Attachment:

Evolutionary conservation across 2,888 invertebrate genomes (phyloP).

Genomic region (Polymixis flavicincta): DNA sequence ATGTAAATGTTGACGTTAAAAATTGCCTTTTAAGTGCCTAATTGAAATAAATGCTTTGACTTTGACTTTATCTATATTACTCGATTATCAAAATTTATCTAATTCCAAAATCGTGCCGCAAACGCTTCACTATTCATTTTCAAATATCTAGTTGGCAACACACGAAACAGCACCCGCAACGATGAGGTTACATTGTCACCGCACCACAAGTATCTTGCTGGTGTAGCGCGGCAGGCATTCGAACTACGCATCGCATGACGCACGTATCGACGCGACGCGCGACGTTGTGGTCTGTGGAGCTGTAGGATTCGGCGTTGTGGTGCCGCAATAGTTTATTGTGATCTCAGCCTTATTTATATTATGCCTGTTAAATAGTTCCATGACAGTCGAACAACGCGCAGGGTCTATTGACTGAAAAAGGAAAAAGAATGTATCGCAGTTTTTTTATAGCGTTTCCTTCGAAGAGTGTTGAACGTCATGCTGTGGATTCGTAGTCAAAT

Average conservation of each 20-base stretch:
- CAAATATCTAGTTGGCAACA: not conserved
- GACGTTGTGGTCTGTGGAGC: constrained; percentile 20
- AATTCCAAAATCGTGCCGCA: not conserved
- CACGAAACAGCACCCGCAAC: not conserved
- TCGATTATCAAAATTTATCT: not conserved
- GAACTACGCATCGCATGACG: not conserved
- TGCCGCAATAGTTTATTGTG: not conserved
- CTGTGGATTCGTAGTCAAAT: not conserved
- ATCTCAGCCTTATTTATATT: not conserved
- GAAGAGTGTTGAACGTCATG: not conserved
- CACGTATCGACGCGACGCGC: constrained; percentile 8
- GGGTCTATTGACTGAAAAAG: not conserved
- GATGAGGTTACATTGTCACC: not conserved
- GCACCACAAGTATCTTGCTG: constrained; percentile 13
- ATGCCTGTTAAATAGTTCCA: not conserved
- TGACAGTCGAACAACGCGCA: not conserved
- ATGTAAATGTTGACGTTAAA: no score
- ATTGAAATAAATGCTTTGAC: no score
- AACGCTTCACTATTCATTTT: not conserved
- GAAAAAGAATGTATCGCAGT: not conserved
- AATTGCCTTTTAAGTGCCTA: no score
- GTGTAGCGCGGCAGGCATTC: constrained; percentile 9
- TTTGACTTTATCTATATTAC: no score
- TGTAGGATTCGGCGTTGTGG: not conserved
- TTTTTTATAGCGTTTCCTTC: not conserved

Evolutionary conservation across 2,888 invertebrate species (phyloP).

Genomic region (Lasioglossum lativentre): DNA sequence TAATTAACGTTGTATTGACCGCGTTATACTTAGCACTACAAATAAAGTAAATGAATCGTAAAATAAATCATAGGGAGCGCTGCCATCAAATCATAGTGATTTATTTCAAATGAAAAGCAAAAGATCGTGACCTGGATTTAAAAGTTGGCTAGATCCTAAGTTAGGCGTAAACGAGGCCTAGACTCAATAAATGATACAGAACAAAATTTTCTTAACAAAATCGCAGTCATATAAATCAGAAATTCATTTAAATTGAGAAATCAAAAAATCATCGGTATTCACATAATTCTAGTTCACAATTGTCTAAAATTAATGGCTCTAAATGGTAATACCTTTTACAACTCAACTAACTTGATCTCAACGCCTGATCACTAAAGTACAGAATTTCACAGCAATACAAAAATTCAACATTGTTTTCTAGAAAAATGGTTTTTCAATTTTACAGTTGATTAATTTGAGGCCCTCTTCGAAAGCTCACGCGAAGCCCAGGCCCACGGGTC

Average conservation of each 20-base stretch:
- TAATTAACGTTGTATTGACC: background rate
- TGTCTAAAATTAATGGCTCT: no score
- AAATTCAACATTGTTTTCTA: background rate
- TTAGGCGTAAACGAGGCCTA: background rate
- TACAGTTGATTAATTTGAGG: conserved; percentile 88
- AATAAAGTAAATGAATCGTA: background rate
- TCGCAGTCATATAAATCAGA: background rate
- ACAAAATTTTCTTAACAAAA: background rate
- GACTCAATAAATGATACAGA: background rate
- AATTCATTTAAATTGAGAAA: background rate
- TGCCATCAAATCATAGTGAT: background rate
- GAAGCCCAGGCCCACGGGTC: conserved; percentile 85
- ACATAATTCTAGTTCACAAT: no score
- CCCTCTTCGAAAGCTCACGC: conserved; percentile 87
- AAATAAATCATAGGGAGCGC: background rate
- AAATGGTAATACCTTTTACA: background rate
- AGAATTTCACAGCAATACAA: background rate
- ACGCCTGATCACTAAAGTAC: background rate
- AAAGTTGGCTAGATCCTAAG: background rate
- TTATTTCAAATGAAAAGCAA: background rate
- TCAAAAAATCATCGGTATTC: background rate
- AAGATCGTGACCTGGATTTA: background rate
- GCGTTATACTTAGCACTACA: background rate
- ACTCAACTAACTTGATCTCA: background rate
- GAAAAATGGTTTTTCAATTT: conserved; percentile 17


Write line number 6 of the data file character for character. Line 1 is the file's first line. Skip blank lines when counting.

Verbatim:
- AATTCCAAAATCGTGCCGCA: not conserved